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Old 09-15-2009, 02:07 AM
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Rebuild a 6v genrator to 12v??

Hello all, (Excuse my terminology here).

Looking for some information, a service or, parts to turn a 6v. generator to 12v. I know it can be done, there are places, catering to retired CEO's and their trailer queens, that will do it for $$$$. I'm on a different pay scale and I doubt those prices are justifiable.

I have a '52 Chrysler flat-head marine engine I'm tweaking from the bottom up. I want to upgrade to a 12v system, but, I want maintain the original look of the gen. It's also gear driven right off the flywheel...so,it's a bit weird.

Did some research and, I may wrong but, it looks like the only real dif that would make it a 6v or a 12v gen is the windings on the rotor and the stators. It must be either the number of, the length of, or the gauge of the wire... or .....

So I'm looking shop that dose generator wire winding or rebuilding to get to 12v. (in fact a starter shop might be able to do it. I can do the rest of the work, just need the windings,


Below, outside housing with stators inside and rotor. Purple and blue are the windings


By kroak, shot with Hermes at 2009-09-14

Any thoughts,leads or sugestion are welcome.

Regards, PK

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Old 09-15-2009, 09:48 AM
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generator upgrade.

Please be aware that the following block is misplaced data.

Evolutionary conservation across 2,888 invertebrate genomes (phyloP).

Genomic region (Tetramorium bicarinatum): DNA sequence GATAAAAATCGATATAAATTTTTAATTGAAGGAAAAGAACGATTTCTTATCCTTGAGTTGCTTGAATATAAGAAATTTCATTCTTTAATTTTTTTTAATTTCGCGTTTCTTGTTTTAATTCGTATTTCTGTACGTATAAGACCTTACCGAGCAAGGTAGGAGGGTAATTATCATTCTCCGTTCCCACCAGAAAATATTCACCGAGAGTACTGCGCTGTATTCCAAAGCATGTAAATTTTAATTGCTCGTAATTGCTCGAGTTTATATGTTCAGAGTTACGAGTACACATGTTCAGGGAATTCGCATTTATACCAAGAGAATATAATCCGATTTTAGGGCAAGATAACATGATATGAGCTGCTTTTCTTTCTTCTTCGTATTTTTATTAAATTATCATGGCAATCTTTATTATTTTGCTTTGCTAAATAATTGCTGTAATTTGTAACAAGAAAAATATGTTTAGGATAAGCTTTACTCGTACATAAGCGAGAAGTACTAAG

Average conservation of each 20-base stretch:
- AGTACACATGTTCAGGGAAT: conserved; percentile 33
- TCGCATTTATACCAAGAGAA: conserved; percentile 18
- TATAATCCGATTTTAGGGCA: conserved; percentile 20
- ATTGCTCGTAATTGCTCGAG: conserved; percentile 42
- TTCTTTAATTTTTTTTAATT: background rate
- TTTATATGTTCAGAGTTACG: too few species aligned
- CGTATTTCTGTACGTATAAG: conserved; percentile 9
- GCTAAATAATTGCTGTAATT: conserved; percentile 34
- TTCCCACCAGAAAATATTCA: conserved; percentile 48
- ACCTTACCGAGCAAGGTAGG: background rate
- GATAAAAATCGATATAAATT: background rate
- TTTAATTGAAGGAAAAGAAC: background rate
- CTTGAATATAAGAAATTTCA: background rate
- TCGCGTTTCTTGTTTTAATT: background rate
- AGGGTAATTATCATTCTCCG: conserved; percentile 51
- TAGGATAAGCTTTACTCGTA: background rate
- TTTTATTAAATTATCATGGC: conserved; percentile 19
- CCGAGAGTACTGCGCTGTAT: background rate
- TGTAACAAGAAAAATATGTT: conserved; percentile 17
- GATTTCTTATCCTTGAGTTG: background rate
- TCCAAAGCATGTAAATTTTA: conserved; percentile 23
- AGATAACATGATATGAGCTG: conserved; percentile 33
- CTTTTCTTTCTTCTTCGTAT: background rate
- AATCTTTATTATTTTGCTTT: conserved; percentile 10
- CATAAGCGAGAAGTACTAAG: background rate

MY Model T Ford speedster generator is gear drive. but easier to do. I got a 12 V Gen from a 60's ford pickup. I had been told it was an easy swap of parts but it was more than I was told ... the shaft for the gear was the same size and length. I had to cut down a woodruff key to have a step. I lined up the 2 end plates with a deep socket wrapped with aluminum from a pop can , easier that turning a shaft on the lathe, then used the locations to drill and tap the end plate. the housing was almost the same size so i centered the 12 V housing on the T end plate bolted it tight then tack welded some 1/4 by 1/4 blocks to hold it centered. You might be able to just change the feild windings in your case. When they change a model T ford starter to 12 volts they just rewire the connections on the existing windings.. Like changing an elect motor on a table saw to run on 120 or 240 volts
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Old 09-15-2009, 10:01 AM
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Yes it is possible to rewind that generator to 12 volt specs. The problem is that it is so seldom that it's done that you will be hard pressed to find a shop that will do it at a good price. On the other had I have seen alternators that look like generators made specifically for older cars. Here is one example.

Vince
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Old 09-15-2009, 10:41 AM
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Quote:
Originally Posted by timothale
MY Model T Ford speedster generator is gear drive. but easier to do. I got a 12 V Gen from a 60's ford pickup. I had been told it was an easy swap of parts but it was more than I was told ... When they change a model T ford starter to 12 volts they just rewire the connections on the existing windings.. Like changing an elect motor on a table saw to run on 120 or 240 volts